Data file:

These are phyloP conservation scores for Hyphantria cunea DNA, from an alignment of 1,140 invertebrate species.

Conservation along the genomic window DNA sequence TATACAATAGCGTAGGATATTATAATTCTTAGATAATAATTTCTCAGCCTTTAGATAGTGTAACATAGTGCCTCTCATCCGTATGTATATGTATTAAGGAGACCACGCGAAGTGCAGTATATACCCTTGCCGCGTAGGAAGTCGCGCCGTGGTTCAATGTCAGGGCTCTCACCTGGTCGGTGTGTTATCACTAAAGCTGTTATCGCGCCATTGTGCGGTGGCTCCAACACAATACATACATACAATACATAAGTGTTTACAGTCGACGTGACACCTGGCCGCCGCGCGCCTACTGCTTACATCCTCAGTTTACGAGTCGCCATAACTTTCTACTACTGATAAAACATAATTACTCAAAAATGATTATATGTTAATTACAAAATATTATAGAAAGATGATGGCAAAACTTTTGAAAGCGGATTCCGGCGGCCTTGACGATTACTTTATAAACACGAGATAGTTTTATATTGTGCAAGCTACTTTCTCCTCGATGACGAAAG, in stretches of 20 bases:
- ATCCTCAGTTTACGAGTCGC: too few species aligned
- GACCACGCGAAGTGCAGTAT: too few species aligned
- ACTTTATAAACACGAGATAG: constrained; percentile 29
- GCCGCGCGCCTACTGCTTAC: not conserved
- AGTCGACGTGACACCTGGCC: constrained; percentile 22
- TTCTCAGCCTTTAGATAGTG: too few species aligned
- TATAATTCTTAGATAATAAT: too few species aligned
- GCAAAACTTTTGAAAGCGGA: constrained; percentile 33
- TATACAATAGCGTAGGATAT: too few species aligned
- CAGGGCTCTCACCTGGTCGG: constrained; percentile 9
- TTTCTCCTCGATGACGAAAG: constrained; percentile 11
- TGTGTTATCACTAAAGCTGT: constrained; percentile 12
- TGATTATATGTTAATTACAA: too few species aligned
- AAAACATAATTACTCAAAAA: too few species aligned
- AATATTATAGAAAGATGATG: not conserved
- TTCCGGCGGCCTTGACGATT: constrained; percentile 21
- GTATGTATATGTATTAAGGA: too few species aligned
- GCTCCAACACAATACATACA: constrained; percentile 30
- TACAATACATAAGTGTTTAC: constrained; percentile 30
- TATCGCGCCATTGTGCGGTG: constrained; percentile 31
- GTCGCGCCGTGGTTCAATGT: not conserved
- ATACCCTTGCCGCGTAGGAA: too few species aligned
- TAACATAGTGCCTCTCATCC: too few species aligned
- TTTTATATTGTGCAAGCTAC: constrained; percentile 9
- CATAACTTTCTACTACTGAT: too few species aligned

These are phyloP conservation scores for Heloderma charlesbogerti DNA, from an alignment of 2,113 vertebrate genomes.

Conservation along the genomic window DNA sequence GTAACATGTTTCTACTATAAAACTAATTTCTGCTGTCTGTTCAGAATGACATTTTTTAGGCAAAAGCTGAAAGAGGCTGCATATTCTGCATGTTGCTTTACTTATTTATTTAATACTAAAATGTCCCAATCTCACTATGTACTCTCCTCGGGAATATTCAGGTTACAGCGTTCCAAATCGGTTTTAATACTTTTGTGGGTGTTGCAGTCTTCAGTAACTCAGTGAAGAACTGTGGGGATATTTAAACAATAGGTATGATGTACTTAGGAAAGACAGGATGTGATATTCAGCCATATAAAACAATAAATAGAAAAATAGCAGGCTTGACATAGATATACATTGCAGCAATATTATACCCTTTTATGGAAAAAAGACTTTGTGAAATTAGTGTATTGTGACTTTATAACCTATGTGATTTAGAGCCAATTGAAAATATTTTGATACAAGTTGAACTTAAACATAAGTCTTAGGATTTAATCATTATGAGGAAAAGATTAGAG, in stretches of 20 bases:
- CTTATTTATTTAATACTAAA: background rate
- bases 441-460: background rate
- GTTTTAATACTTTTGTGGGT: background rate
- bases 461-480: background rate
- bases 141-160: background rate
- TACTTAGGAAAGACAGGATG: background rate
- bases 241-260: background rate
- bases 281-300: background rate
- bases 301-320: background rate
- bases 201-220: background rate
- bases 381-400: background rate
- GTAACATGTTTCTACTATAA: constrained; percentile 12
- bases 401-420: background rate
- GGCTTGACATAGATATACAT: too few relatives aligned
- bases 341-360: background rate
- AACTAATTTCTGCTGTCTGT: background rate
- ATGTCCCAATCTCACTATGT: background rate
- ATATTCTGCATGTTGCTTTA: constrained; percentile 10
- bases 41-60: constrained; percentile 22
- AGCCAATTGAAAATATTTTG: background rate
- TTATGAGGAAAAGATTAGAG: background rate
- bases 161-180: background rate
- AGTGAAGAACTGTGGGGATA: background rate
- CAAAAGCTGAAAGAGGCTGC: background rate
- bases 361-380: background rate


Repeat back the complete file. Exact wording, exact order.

These are phyloP conservation scores for Hyphantria cunea DNA, from an alignment of 1,140 invertebrate species.

Conservation along the genomic window DNA sequence TATACAATAGCGTAGGATATTATAATTCTTAGATAATAATTTCTCAGCCTTTAGATAGTGTAACATAGTGCCTCTCATCCGTATGTATATGTATTAAGGAGACCACGCGAAGTGCAGTATATACCCTTGCCGCGTAGGAAGTCGCGCCGTGGTTCAATGTCAGGGCTCTCACCTGGTCGGTGTGTTATCACTAAAGCTGTTATCGCGCCATTGTGCGGTGGCTCCAACACAATACATACATACAATACATAAGTGTTTACAGTCGACGTGACACCTGGCCGCCGCGCGCCTACTGCTTACATCCTCAGTTTACGAGTCGCCATAACTTTCTACTACTGATAAAACATAATTACTCAAAAATGATTATATGTTAATTACAAAATATTATAGAAAGATGATGGCAAAACTTTTGAAAGCGGATTCCGGCGGCCTTGACGATTACTTTATAAACACGAGATAGTTTTATATTGTGCAAGCTACTTTCTCCTCGATGACGAAAG, in stretches of 20 bases:
- ATCCTCAGTTTACGAGTCGC: too few species aligned
- GACCACGCGAAGTGCAGTAT: too few species aligned
- ACTTTATAAACACGAGATAG: constrained; percentile 29
- GCCGCGCGCCTACTGCTTAC: not conserved
- AGTCGACGTGACACCTGGCC: constrained; percentile 22
- TTCTCAGCCTTTAGATAGTG: too few species aligned
- TATAATTCTTAGATAATAAT: too few species aligned
- GCAAAACTTTTGAAAGCGGA: constrained; percentile 33
- TATACAATAGCGTAGGATAT: too few species aligned
- CAGGGCTCTCACCTGGTCGG: constrained; percentile 9
- TTTCTCCTCGATGACGAAAG: constrained; percentile 11
- TGTGTTATCACTAAAGCTGT: constrained; percentile 12
- TGATTATATGTTAATTACAA: too few species aligned
- AAAACATAATTACTCAAAAA: too few species aligned
- AATATTATAGAAAGATGATG: not conserved
- TTCCGGCGGCCTTGACGATT: constrained; percentile 21
- GTATGTATATGTATTAAGGA: too few species aligned
- GCTCCAACACAATACATACA: constrained; percentile 30
- TACAATACATAAGTGTTTAC: constrained; percentile 30
- TATCGCGCCATTGTGCGGTG: constrained; percentile 31
- GTCGCGCCGTGGTTCAATGT: not conserved
- ATACCCTTGCCGCGTAGGAA: too few species aligned
- TAACATAGTGCCTCTCATCC: too few species aligned
- TTTTATATTGTGCAAGCTAC: constrained; percentile 9
- CATAACTTTCTACTACTGAT: too few species aligned

These are phyloP conservation scores for Heloderma charlesbogerti DNA, from an alignment of 2,113 vertebrate genomes.

Conservation along the genomic window DNA sequence GTAACATGTTTCTACTATAAAACTAATTTCTGCTGTCTGTTCAGAATGACATTTTTTAGGCAAAAGCTGAAAGAGGCTGCATATTCTGCATGTTGCTTTACTTATTTATTTAATACTAAAATGTCCCAATCTCACTATGTACTCTCCTCGGGAATATTCAGGTTACAGCGTTCCAAATCGGTTTTAATACTTTTGTGGGTGTTGCAGTCTTCAGTAACTCAGTGAAGAACTGTGGGGATATTTAAACAATAGGTATGATGTACTTAGGAAAGACAGGATGTGATATTCAGCCATATAAAACAATAAATAGAAAAATAGCAGGCTTGACATAGATATACATTGCAGCAATATTATACCCTTTTATGGAAAAAAGACTTTGTGAAATTAGTGTATTGTGACTTTATAACCTATGTGATTTAGAGCCAATTGAAAATATTTTGATACAAGTTGAACTTAAACATAAGTCTTAGGATTTAATCATTATGAGGAAAAGATTAGAG, in stretches of 20 bases:
- CTTATTTATTTAATACTAAA: background rate
- bases 441-460: background rate
- GTTTTAATACTTTTGTGGGT: background rate
- bases 461-480: background rate
- bases 141-160: background rate
- TACTTAGGAAAGACAGGATG: background rate
- bases 241-260: background rate
- bases 281-300: background rate
- bases 301-320: background rate
- bases 201-220: background rate
- bases 381-400: background rate
- GTAACATGTTTCTACTATAA: constrained; percentile 12
- bases 401-420: background rate
- GGCTTGACATAGATATACAT: too few relatives aligned
- bases 341-360: background rate
- AACTAATTTCTGCTGTCTGT: background rate
- ATGTCCCAATCTCACTATGT: background rate
- ATATTCTGCATGTTGCTTTA: constrained; percentile 10
- bases 41-60: constrained; percentile 22
- AGCCAATTGAAAATATTTTG: background rate
- TTATGAGGAAAAGATTAGAG: background rate
- bases 161-180: background rate
- AGTGAAGAACTGTGGGGATA: background rate
- CAAAAGCTGAAAGAGGCTGC: background rate
- bases 361-380: background rate